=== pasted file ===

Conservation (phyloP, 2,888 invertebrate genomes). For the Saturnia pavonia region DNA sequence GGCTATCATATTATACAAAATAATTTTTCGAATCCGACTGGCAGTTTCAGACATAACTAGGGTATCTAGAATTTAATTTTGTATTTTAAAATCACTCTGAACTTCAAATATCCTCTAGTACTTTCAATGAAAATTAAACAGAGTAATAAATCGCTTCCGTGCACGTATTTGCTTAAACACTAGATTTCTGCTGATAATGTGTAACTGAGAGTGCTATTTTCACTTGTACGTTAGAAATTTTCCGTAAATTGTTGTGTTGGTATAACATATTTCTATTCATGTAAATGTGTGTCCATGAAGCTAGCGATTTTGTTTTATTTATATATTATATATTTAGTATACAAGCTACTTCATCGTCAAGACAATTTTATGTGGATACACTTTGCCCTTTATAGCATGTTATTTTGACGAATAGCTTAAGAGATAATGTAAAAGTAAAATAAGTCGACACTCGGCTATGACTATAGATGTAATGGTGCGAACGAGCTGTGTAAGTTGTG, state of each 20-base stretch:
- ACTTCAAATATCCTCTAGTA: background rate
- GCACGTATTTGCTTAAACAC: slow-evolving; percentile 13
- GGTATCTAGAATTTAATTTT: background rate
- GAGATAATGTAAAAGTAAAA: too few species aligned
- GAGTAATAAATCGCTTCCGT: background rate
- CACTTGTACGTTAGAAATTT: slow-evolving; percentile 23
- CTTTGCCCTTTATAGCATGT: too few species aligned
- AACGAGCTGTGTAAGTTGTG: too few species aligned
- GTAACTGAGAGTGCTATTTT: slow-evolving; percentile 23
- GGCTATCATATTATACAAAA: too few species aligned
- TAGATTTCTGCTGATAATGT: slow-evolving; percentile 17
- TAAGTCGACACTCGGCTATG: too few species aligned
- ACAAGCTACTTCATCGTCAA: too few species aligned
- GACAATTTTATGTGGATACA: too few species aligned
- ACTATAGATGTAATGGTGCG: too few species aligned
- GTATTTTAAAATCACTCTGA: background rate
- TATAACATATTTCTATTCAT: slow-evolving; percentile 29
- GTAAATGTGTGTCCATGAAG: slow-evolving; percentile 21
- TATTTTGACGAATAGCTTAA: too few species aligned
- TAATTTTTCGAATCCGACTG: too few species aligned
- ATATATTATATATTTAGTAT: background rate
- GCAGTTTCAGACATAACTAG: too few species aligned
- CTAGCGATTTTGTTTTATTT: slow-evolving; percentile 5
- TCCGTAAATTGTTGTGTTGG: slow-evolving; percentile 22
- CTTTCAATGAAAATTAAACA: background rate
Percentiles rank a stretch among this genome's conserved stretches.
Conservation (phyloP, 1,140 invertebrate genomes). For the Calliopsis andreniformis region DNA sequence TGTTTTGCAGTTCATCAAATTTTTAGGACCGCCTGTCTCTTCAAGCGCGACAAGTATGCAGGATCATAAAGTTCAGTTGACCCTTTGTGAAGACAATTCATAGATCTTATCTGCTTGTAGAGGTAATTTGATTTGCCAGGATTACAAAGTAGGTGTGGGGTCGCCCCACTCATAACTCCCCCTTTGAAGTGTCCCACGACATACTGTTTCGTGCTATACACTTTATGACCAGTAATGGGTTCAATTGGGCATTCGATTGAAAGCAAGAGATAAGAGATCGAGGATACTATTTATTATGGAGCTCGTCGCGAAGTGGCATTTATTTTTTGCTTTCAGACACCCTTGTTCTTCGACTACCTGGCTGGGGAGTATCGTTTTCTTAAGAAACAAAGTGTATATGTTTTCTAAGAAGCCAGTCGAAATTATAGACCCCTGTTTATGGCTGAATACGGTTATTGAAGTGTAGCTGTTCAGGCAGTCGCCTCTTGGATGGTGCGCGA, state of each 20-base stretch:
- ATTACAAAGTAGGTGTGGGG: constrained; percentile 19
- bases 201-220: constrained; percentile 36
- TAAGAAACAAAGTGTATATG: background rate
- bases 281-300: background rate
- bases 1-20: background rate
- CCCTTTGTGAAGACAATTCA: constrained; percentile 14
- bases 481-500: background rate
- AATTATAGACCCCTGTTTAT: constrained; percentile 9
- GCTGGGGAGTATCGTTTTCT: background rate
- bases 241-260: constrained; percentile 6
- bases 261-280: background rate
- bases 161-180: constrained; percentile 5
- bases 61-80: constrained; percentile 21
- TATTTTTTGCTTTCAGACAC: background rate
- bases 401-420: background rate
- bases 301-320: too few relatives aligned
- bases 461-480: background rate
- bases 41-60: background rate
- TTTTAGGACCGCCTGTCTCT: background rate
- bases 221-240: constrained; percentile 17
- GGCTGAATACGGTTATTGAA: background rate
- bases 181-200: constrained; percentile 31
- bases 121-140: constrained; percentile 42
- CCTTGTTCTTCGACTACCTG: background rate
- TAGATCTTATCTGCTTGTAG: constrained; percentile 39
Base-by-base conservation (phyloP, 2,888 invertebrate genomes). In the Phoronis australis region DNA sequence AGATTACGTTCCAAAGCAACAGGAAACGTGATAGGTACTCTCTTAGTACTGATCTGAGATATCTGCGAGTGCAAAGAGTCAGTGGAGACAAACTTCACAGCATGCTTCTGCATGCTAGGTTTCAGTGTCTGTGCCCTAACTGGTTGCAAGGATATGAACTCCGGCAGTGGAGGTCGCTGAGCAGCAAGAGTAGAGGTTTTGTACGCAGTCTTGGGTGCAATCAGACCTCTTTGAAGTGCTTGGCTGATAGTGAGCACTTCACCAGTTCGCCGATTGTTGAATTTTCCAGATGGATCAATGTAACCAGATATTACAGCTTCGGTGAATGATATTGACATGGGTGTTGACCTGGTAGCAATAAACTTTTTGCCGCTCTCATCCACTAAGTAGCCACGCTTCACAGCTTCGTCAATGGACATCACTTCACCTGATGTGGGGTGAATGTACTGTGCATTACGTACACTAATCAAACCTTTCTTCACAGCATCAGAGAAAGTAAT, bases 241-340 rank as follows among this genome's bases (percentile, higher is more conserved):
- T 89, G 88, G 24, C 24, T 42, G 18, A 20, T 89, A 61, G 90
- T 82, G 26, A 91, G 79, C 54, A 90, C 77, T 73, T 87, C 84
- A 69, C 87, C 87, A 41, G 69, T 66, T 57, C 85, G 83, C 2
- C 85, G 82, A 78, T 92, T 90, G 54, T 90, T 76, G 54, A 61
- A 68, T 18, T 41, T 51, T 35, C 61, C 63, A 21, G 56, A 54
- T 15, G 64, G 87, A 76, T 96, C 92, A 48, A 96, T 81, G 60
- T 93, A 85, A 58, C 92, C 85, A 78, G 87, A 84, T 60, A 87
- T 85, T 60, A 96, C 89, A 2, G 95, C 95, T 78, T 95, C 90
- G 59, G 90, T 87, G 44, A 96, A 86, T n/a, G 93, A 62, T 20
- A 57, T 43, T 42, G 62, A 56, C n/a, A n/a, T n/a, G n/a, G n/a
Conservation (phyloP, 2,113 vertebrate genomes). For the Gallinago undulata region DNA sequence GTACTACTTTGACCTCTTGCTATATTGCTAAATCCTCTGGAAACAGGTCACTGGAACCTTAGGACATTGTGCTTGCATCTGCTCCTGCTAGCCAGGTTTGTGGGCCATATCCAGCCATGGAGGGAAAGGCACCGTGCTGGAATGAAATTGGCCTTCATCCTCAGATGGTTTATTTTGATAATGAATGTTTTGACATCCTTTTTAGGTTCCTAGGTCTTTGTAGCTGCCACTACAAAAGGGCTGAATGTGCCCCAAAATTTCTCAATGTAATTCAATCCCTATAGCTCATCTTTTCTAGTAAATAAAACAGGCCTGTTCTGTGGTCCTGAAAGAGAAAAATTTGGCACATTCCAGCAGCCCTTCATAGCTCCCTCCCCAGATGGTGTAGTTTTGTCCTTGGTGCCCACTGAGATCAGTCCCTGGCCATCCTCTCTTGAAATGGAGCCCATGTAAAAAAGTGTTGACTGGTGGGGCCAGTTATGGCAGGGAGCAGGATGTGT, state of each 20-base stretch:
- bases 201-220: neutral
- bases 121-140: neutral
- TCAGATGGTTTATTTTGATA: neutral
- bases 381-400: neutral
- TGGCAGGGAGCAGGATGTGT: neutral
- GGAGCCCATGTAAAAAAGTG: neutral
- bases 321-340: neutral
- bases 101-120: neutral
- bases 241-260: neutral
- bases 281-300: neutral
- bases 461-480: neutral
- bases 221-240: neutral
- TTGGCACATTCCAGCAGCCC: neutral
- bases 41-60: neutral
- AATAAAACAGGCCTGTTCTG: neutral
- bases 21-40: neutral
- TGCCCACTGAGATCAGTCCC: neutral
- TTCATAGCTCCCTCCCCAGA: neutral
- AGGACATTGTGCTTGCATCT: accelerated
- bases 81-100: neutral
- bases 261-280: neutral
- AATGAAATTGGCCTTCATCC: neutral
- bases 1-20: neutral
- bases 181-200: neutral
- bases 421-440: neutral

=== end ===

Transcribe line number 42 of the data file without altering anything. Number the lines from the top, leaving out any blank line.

- TATTTTTTGCTTTCAGACAC: background rate